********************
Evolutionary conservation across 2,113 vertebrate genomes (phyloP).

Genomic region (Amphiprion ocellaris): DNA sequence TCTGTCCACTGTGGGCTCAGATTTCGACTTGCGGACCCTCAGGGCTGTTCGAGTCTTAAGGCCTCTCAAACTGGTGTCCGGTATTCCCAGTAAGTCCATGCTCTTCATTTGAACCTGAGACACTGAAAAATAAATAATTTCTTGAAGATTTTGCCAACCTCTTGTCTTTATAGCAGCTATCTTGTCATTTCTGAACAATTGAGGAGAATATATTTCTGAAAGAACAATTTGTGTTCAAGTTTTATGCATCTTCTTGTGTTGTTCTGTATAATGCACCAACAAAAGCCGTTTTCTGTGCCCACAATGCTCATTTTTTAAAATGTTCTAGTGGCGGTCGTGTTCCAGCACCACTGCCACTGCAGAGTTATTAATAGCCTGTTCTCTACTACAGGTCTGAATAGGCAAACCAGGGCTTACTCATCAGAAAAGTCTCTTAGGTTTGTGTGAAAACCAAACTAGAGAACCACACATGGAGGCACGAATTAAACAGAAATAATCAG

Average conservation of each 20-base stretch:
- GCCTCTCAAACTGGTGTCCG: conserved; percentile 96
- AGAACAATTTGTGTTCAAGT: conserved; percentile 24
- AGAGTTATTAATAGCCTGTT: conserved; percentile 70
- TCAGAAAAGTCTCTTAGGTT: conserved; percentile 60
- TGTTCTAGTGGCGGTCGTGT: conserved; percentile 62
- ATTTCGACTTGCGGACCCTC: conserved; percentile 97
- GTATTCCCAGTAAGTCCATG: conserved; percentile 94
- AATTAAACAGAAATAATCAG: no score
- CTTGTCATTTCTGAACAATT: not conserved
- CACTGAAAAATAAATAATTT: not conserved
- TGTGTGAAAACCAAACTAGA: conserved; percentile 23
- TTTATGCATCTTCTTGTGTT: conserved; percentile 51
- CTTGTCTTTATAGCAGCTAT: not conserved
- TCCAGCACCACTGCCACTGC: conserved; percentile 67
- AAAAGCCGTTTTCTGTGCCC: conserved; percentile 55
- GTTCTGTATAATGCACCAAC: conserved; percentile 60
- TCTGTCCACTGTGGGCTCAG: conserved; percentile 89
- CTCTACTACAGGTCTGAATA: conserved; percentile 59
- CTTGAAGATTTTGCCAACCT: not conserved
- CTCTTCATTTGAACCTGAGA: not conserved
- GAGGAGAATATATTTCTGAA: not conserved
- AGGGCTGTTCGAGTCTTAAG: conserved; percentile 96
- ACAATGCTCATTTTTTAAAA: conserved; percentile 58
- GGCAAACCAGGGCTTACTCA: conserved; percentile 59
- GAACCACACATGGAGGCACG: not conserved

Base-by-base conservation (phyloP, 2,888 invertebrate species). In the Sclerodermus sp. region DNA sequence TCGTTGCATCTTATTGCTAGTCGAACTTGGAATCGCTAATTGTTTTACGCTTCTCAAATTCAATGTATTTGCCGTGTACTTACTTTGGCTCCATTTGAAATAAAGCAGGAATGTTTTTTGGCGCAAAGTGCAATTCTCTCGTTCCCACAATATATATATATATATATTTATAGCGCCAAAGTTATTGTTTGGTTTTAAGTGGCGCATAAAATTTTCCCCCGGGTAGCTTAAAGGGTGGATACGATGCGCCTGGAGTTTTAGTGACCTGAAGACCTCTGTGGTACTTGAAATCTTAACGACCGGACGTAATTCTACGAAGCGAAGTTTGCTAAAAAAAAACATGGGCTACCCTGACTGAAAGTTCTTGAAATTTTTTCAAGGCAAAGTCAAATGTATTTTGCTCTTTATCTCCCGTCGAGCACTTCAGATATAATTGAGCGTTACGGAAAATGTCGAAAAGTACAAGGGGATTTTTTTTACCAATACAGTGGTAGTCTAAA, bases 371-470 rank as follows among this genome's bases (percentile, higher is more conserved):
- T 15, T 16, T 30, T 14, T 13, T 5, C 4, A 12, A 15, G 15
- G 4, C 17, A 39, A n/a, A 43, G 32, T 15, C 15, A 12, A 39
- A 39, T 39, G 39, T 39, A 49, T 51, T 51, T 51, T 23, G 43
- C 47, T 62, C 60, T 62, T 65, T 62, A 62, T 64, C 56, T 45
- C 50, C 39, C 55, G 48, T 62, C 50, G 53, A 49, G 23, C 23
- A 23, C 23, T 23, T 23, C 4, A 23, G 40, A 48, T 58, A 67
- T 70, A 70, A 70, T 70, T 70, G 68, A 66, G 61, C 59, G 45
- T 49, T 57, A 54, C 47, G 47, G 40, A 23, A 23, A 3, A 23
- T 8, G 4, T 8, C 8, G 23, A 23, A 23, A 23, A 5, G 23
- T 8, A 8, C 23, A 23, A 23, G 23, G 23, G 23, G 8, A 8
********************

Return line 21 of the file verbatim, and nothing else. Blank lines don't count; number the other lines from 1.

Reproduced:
- CTCTACTACAGGTCTGAATA: conserved; percentile 59